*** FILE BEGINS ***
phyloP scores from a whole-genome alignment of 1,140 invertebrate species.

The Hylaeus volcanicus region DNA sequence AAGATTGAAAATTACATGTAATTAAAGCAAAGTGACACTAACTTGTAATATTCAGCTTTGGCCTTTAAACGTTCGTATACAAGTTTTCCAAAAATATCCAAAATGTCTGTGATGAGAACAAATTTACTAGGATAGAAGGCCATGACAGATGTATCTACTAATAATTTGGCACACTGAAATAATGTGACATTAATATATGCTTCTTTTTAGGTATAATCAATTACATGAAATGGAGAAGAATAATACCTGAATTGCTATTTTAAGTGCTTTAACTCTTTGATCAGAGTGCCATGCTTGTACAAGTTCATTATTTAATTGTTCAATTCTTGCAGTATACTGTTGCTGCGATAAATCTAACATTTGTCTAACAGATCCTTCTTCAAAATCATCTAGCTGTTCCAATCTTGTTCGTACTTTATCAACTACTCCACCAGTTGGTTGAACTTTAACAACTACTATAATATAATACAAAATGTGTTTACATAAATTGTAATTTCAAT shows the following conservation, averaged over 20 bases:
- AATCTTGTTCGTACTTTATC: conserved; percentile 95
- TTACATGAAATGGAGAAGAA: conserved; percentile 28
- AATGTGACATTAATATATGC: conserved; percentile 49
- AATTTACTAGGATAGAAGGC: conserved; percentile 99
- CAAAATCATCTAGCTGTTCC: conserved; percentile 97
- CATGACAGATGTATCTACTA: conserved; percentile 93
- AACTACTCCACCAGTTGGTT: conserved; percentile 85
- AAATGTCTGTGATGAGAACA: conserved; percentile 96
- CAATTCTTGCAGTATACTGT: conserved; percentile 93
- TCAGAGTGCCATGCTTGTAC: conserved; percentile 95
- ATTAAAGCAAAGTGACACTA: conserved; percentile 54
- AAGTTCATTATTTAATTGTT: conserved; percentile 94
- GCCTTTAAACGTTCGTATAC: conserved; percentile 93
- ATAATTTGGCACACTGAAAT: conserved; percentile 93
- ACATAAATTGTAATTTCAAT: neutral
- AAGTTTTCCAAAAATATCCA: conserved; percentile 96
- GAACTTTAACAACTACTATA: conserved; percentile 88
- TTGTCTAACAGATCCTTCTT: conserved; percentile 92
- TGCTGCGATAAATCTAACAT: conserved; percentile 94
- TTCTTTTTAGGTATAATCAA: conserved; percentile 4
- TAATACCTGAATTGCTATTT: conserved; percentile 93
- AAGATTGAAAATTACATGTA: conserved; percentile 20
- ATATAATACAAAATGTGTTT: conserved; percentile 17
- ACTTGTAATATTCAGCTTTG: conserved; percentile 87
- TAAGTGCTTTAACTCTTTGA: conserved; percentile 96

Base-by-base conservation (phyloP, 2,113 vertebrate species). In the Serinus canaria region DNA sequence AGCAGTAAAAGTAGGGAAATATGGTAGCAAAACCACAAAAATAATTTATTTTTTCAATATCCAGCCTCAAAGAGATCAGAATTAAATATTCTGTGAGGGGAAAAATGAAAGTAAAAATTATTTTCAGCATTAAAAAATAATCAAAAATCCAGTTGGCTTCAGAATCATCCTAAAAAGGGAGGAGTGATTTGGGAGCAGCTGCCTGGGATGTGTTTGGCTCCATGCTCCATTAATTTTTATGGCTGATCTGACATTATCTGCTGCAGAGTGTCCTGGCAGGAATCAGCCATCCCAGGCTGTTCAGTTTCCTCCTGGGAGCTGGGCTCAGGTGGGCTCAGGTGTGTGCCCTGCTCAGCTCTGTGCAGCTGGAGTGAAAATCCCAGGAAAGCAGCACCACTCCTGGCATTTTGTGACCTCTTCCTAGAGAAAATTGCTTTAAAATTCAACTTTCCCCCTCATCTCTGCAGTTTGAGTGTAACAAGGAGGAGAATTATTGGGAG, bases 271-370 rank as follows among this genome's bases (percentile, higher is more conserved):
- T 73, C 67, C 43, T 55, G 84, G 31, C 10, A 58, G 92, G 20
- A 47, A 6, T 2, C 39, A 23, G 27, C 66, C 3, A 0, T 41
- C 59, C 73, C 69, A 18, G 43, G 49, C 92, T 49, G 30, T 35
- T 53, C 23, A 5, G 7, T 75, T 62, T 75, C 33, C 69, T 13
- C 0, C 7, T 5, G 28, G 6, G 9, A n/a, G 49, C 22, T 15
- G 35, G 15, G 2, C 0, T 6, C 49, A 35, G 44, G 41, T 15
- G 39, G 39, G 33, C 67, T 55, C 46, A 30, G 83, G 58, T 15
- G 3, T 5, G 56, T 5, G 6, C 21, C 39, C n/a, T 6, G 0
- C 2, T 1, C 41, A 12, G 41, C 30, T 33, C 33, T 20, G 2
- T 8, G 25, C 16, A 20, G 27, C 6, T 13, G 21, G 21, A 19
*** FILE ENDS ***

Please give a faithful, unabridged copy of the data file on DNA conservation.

phyloP scores from a whole-genome alignment of 1,140 invertebrate species.

The Hylaeus volcanicus region DNA sequence AAGATTGAAAATTACATGTAATTAAAGCAAAGTGACACTAACTTGTAATATTCAGCTTTGGCCTTTAAACGTTCGTATACAAGTTTTCCAAAAATATCCAAAATGTCTGTGATGAGAACAAATTTACTAGGATAGAAGGCCATGACAGATGTATCTACTAATAATTTGGCACACTGAAATAATGTGACATTAATATATGCTTCTTTTTAGGTATAATCAATTACATGAAATGGAGAAGAATAATACCTGAATTGCTATTTTAAGTGCTTTAACTCTTTGATCAGAGTGCCATGCTTGTACAAGTTCATTATTTAATTGTTCAATTCTTGCAGTATACTGTTGCTGCGATAAATCTAACATTTGTCTAACAGATCCTTCTTCAAAATCATCTAGCTGTTCCAATCTTGTTCGTACTTTATCAACTACTCCACCAGTTGGTTGAACTTTAACAACTACTATAATATAATACAAAATGTGTTTACATAAATTGTAATTTCAAT shows the following conservation, averaged over 20 bases:
- AATCTTGTTCGTACTTTATC: conserved; percentile 95
- TTACATGAAATGGAGAAGAA: conserved; percentile 28
- AATGTGACATTAATATATGC: conserved; percentile 49
- AATTTACTAGGATAGAAGGC: conserved; percentile 99
- CAAAATCATCTAGCTGTTCC: conserved; percentile 97
- CATGACAGATGTATCTACTA: conserved; percentile 93
- AACTACTCCACCAGTTGGTT: conserved; percentile 85
- AAATGTCTGTGATGAGAACA: conserved; percentile 96
- CAATTCTTGCAGTATACTGT: conserved; percentile 93
- TCAGAGTGCCATGCTTGTAC: conserved; percentile 95
- ATTAAAGCAAAGTGACACTA: conserved; percentile 54
- AAGTTCATTATTTAATTGTT: conserved; percentile 94
- GCCTTTAAACGTTCGTATAC: conserved; percentile 93
- ATAATTTGGCACACTGAAAT: conserved; percentile 93
- ACATAAATTGTAATTTCAAT: neutral
- AAGTTTTCCAAAAATATCCA: conserved; percentile 96
- GAACTTTAACAACTACTATA: conserved; percentile 88
- TTGTCTAACAGATCCTTCTT: conserved; percentile 92
- TGCTGCGATAAATCTAACAT: conserved; percentile 94
- TTCTTTTTAGGTATAATCAA: conserved; percentile 4
- TAATACCTGAATTGCTATTT: conserved; percentile 93
- AAGATTGAAAATTACATGTA: conserved; percentile 20
- ATATAATACAAAATGTGTTT: conserved; percentile 17
- ACTTGTAATATTCAGCTTTG: conserved; percentile 87
- TAAGTGCTTTAACTCTTTGA: conserved; percentile 96

Base-by-base conservation (phyloP, 2,113 vertebrate species). In the Serinus canaria region DNA sequence AGCAGTAAAAGTAGGGAAATATGGTAGCAAAACCACAAAAATAATTTATTTTTTCAATATCCAGCCTCAAAGAGATCAGAATTAAATATTCTGTGAGGGGAAAAATGAAAGTAAAAATTATTTTCAGCATTAAAAAATAATCAAAAATCCAGTTGGCTTCAGAATCATCCTAAAAAGGGAGGAGTGATTTGGGAGCAGCTGCCTGGGATGTGTTTGGCTCCATGCTCCATTAATTTTTATGGCTGATCTGACATTATCTGCTGCAGAGTGTCCTGGCAGGAATCAGCCATCCCAGGCTGTTCAGTTTCCTCCTGGGAGCTGGGCTCAGGTGGGCTCAGGTGTGTGCCCTGCTCAGCTCTGTGCAGCTGGAGTGAAAATCCCAGGAAAGCAGCACCACTCCTGGCATTTTGTGACCTCTTCCTAGAGAAAATTGCTTTAAAATTCAACTTTCCCCCTCATCTCTGCAGTTTGAGTGTAACAAGGAGGAGAATTATTGGGAG, bases 271-370 rank as follows among this genome's bases (percentile, higher is more conserved):
- T 73, C 67, C 43, T 55, G 84, G 31, C 10, A 58, G 92, G 20
- A 47, A 6, T 2, C 39, A 23, G 27, C 66, C 3, A 0, T 41
- C 59, C 73, C 69, A 18, G 43, G 49, C 92, T 49, G 30, T 35
- T 53, C 23, A 5, G 7, T 75, T 62, T 75, C 33, C 69, T 13
- C 0, C 7, T 5, G 28, G 6, G 9, A n/a, G 49, C 22, T 15
- G 35, G 15, G 2, C 0, T 6, C 49, A 35, G 44, G 41, T 15
- G 39, G 39, G 33, C 67, T 55, C 46, A 30, G 83, G 58, T 15
- G 3, T 5, G 56, T 5, G 6, C 21, C 39, C n/a, T 6, G 0
- C 2, T 1, C 41, A 12, G 41, C 30, T 33, C 33, T 20, G 2
- T 8, G 25, C 16, A 20, G 27, C 6, T 13, G 21, G 21, A 19